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Why the Blues will win the Stanley Cup

by Jon Lane

There's no denying the recent history of the St. Louis Blues in the Stanley Cup Playoffs.

Three seasons ago, the Blues won the Central Division but were swept in the second round by the Los Angeles Kings. The past two postseasons each ended in extreme disappointment after St. Louis took 2-0 series leads but went on to best-of-7 first-round losses to the Kings and Chicago Blackhawks.

That track record has planted seeds of doubt about whether the Blues can go far this time after qualifying for the fourth straight season.

This time, this postseason, there is no debate. The Blues will hit the high note in June when they exorcise their playoff demons and win the Stanley Cup.

The Blues are the deepest they've been in years thanks to the preseason additions of centers Paul Stastny and Jori Lehtera, and a breakout season from forward Vladimir Tarasenko, who leads an offense ranked in the top 10 in points-per-game and power-play percentage. They're led by an elite coach, Ken Hitchcock, the fourth coach in NHL history to win 700 games. Hitchcock wants to advance to the conference final for the first time since 2004, when he was with the Philadelphia Flyers.

A big opportunity awaits the Blues and they're ready to take full advantage.

"Every time you're in the playoffs, you're giving yourself a chance, but I think the thing I'm proudest of is we're consistent," Hitchcock said in early March. "We don't cheat ourselves. We have a great work ethic between coaching staff, players, trainers, everything. We have a great work ethic here. I think that permeates through the organization."

Aside from grit, the Blues have talent and lots of it.

They began April without Tarasenko and forward Alexander Steen because of lower-body injuries, yet Hitchcock improvised because of the depth he had. In the first two games without Tarasenko and Steen, the Blues scored 11 goals.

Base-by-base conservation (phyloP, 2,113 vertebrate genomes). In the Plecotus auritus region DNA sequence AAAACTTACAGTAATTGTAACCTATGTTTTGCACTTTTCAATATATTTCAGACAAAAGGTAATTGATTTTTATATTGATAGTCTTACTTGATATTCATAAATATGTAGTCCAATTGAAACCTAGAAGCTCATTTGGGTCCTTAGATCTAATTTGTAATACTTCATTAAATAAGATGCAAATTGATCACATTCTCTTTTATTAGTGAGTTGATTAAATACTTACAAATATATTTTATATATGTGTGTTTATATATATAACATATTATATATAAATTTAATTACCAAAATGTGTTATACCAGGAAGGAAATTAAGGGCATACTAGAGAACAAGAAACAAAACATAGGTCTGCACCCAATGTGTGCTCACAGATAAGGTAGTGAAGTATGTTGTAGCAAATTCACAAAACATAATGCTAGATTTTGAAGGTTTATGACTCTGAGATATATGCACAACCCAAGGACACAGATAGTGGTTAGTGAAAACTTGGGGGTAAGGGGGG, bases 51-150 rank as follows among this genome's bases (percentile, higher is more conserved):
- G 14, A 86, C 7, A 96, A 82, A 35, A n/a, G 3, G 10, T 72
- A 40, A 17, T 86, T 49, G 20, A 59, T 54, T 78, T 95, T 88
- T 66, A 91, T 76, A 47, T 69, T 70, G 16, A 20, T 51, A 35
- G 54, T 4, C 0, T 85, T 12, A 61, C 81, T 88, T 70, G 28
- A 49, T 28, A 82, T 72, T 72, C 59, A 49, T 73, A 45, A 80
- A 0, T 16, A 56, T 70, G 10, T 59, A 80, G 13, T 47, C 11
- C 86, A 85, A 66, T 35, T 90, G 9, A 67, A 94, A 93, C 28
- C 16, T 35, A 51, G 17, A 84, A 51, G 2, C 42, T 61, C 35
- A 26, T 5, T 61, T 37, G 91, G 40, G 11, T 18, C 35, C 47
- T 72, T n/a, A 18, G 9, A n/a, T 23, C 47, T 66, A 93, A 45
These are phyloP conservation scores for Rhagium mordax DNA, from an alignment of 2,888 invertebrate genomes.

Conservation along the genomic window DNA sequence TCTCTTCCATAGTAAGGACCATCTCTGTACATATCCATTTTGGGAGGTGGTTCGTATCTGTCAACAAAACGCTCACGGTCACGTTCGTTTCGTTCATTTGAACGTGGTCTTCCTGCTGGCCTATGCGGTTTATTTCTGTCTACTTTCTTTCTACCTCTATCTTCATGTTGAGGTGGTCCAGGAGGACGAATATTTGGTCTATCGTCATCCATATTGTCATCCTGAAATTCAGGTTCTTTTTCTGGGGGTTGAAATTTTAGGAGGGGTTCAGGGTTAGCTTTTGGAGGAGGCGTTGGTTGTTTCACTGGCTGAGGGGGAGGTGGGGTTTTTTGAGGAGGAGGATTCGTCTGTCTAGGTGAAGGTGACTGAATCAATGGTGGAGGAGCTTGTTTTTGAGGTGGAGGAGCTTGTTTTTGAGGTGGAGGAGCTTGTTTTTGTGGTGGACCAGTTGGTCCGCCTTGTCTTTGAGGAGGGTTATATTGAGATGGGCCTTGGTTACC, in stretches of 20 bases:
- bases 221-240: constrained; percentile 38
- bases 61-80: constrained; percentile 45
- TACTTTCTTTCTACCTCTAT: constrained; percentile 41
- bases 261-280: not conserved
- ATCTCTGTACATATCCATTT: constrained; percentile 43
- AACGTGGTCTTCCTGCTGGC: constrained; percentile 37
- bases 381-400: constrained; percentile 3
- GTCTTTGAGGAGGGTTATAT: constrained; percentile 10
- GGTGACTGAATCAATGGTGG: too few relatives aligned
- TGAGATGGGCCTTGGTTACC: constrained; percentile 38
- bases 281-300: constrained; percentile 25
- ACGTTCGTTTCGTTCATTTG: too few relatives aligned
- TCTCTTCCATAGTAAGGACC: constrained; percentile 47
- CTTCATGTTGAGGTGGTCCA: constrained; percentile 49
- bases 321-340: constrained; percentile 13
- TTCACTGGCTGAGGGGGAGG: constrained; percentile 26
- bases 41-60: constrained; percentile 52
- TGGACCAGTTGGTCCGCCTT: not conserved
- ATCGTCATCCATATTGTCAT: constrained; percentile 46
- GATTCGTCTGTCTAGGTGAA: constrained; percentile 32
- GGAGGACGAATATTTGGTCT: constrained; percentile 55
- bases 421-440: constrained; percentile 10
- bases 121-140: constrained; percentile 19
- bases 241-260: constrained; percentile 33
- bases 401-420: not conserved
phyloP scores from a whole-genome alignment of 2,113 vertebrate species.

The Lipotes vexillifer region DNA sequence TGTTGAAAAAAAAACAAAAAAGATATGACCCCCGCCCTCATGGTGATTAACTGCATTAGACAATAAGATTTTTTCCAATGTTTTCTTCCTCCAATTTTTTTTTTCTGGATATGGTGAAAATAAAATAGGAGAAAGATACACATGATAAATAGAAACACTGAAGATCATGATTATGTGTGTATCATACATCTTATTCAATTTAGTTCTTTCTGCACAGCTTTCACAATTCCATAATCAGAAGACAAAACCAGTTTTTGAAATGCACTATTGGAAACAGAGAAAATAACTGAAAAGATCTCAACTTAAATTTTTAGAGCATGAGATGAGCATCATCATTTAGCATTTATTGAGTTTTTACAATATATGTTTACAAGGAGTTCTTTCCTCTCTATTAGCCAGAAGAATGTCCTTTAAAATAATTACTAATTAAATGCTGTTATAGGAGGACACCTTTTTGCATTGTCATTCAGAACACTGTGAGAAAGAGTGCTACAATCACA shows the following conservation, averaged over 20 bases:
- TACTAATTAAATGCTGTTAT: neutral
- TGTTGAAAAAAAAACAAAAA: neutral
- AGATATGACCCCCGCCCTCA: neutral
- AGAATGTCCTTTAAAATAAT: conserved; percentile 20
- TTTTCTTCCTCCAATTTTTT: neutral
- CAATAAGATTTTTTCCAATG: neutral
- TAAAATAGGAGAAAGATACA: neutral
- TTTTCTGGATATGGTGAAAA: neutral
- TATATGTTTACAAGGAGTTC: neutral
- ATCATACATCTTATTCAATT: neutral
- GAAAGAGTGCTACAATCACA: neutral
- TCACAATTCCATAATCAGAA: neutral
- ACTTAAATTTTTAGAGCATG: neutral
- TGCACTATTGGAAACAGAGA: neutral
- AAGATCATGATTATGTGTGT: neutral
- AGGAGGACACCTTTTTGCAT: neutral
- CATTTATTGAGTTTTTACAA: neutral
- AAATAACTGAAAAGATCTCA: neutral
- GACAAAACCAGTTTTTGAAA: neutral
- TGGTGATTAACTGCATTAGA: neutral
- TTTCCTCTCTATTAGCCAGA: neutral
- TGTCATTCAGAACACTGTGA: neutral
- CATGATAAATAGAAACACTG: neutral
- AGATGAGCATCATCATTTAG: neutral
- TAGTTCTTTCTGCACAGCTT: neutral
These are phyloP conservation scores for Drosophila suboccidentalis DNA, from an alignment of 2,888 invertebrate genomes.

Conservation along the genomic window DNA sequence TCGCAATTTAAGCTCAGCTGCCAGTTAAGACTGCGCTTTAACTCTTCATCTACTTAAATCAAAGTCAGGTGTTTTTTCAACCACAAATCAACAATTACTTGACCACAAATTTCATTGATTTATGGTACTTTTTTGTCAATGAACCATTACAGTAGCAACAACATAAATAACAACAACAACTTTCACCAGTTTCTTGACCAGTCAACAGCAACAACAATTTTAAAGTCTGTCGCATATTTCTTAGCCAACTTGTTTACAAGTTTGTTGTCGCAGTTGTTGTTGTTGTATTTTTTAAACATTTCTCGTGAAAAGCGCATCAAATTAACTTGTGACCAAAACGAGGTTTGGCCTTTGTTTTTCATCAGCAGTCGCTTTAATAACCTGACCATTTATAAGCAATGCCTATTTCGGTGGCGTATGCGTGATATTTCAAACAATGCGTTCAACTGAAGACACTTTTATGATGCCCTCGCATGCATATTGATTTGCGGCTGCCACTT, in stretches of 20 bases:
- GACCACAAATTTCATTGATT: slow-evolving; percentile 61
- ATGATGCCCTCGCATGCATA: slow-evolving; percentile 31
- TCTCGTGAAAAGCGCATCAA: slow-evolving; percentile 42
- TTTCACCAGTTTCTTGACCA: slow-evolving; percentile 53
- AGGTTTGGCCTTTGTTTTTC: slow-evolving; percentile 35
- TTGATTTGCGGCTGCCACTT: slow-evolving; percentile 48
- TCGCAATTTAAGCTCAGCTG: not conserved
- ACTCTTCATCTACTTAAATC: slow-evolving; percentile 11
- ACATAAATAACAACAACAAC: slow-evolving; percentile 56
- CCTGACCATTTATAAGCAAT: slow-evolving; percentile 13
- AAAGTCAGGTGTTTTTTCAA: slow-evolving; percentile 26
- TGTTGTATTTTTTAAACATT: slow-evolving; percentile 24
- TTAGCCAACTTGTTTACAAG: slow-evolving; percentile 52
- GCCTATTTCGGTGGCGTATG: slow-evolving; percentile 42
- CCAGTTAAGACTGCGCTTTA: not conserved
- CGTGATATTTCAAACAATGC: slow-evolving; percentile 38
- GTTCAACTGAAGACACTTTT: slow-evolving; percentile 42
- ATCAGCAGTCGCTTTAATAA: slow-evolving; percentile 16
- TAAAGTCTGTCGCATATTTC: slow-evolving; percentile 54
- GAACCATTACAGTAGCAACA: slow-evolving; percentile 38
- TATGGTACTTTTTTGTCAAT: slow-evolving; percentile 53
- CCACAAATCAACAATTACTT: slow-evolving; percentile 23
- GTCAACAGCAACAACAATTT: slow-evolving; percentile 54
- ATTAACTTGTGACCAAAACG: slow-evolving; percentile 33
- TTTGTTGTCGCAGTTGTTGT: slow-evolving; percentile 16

Two nights later, the Blues' first win at United Center in 17 visits catapulted them into first place in the Central Division, arguably the toughest in the League. It also provided a potential psychological boost that the Blackhawks can be defeated when it matters most.

"It's good to keep the momentum going and know that we're not afraid in this building, that we can win here, because you never know if you're going to play them down the road or not," Stastny told the St. Louis Post-Dispatch.

Aside from health, the only question surrounding the Blues is which goalie will start Game 1. Jake Allen won three straight to begin April with a goals-against average of 1.01 and appears on track to get the call, but Hitchcock can't go wrong either way. Allen and Brian Elliott are one of three goaltending tandems to have 20-win seasons from each goalie.

"If Jake has a tough night, we just go play [Elliott]," Hitchcock told the Post-Dispatch. "It's a pretty good situation for us. We've got two good goalies, two guys you count on. They have their own internal competition, which is fun. ... That's their competitive cauldron that they're involved in."

Defensemen Zybnek Michalek and Robert Bortuzzo were acquired prior to the NHL Trade Deadline to add depth and physicality to a defense led by playmakers Kevin Shattenkirk and Alex Pietrangelo. Once Tarasenko and Steen return, all the pieces will be in place. The Blues are loaded and their time to win the Stanley Cup for the first time is now.

"I think St. Louis has the number of many teams," Flames coach Bob Hartley said. "Looking at the size and the strength of that team, they're not easy to play against."

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